A Guide to Problem Based Learning

Problem Based Learning, or PBL, is a student-centered learning process that challenges students to activate their prior knowledge and acquire new knowledge in order to solve a real-world problem. With PBL, students acquire new knowledge relevant to them in a real-world context. In the philosophy of PBL, students learn problem solving skills first and content second because content will change but problem solving skills will remain constant and can be applied across disciplines.

McMaster University Faculty of Health Sciences, in Canada, developed PBL as part of their medical education curriculum in the 1970s. Professors and administrators realized that traditional medical education, or years of content lectures followed by years of clinical experience, was not up to the challenge of creating compassionate physicians who listened to their patients and applied their knowledge to solve their problems. Traditional medical education segmented fields of learning into separate courses and lectures, but did not give students the opportunity to use that knowledge in context. To diagnose a patient, students would need to activate their knowledge of many fields. In McMaster’s PBL program, medical students work together in small groups on real patient case studies. Other medical schools in the United States and Canada adopted PBL in the 1980s and 90s and PBL became a standard part of medical education.

PBL has since expanded into university coursework and primary and secondary schools. Educators are incorporating PBL into their curricula to engage their students in active learning. Students who exhibit classic signs of boredom in traditional learning environments are engaged and energized during PBL activities because they perceive the content as relevant to their needs. Solving problems gives students a sense of accomplishment, which encourages them to be life-long learners. Problem Based Learning, how it works, its results for learners, and who uses it and how will be examined below.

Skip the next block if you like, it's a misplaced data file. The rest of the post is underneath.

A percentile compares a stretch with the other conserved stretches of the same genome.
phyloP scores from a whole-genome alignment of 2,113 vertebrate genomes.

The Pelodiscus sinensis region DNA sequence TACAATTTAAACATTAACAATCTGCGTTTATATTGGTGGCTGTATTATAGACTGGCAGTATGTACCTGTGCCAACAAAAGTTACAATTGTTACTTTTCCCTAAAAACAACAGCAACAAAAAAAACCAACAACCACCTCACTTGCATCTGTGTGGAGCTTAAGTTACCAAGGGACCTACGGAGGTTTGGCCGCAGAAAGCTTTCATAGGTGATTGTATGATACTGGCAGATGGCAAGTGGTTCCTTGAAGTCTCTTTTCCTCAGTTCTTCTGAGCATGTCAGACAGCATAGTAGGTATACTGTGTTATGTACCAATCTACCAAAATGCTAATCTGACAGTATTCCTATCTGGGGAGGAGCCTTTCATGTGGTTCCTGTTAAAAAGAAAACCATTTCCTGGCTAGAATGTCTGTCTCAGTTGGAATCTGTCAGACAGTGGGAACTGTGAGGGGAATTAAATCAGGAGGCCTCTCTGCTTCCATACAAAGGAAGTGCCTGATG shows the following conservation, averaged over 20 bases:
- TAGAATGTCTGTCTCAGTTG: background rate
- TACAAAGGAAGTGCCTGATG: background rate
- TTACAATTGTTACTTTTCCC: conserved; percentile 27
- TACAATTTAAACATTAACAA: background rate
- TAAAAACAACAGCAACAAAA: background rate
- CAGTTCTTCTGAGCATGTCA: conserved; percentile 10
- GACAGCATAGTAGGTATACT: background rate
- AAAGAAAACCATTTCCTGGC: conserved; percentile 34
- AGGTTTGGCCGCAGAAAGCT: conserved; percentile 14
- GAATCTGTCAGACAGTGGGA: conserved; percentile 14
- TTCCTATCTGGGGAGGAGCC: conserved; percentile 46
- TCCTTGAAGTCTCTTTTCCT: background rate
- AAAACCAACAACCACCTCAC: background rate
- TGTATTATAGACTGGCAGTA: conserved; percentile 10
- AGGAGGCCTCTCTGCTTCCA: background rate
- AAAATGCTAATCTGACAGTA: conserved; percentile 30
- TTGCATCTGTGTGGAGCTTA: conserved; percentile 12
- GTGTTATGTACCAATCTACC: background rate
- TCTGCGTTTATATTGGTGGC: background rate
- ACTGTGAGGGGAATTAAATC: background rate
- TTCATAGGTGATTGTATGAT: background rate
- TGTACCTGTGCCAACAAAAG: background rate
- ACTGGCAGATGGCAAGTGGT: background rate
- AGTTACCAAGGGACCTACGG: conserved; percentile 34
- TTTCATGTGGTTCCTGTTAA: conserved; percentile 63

What is Problem Based Learning?

PBL is an inductive approach to learning. Students learn new content in context and use it to solve a problem, whereas in traditional learning they learn content first and then apply it. Students learn how to research a problem, how to combine theory with practice, and how to take ownership of their learning process.

In Problem Based Learning, students direct the learning process and teachers become “tutors”, or educational guides. Students choose the problem to be addressed, although teachers may help in this process to different degrees, depending on students’ ages and familiarity with PBL. The problem is a real-world problem: it is multi-layered, inter-disciplinary, poorly defined, and does not have one “correct” answer. The problem should be similar to a problem or situation that a professional in the field would face. Problems that are too well-defined or have one correct answer do not motivate students to conduct vigorous inquiry. Students are responsible for their own learning in PBL and use their research skills to acquire new content.

After they define the problem, learners collaborate in groups to find a solution. Small groups of three to five students are ideal, although some PBL activities may begin with groups of up to 35 students. Learners first determine what they know about the problem and determine what information they need to find out in order to come to a solution. Learners then direct their own research using journals, texts, newspaper articles, internet materials, and experts in the field to acquire the necessary information. Students then return to the problem with the new knowledge and combine it with their prior knowledge to create a solution to the problem. By working in groups, students own their learning process and are responsible for directing their own research and for synthesizing it and reporting back to the group. Tutors will ask questions of all learners to determine if they are sharing knowledge. Tutors also conduct a post-problem debriefing in which learners articulate how they arrived at their solution.

Problems suitable for PBL are complex and do not have one correct answer. Students may find that their solution only addresses part of the problem or that it creates a new problem. The teacher will ask open-ended meta-cognitional questions to encourage learners to reflect on their learning process, such as “How do you know this?” These questions should push students to look at new aspects of the problem and to evaluate their own problem-solving skills. At the end of the activity, students evaluate their own skills and those of their peers to promote awareness of their own learning skills and to teach them how to evaluate the skills of their peers in a productive manner.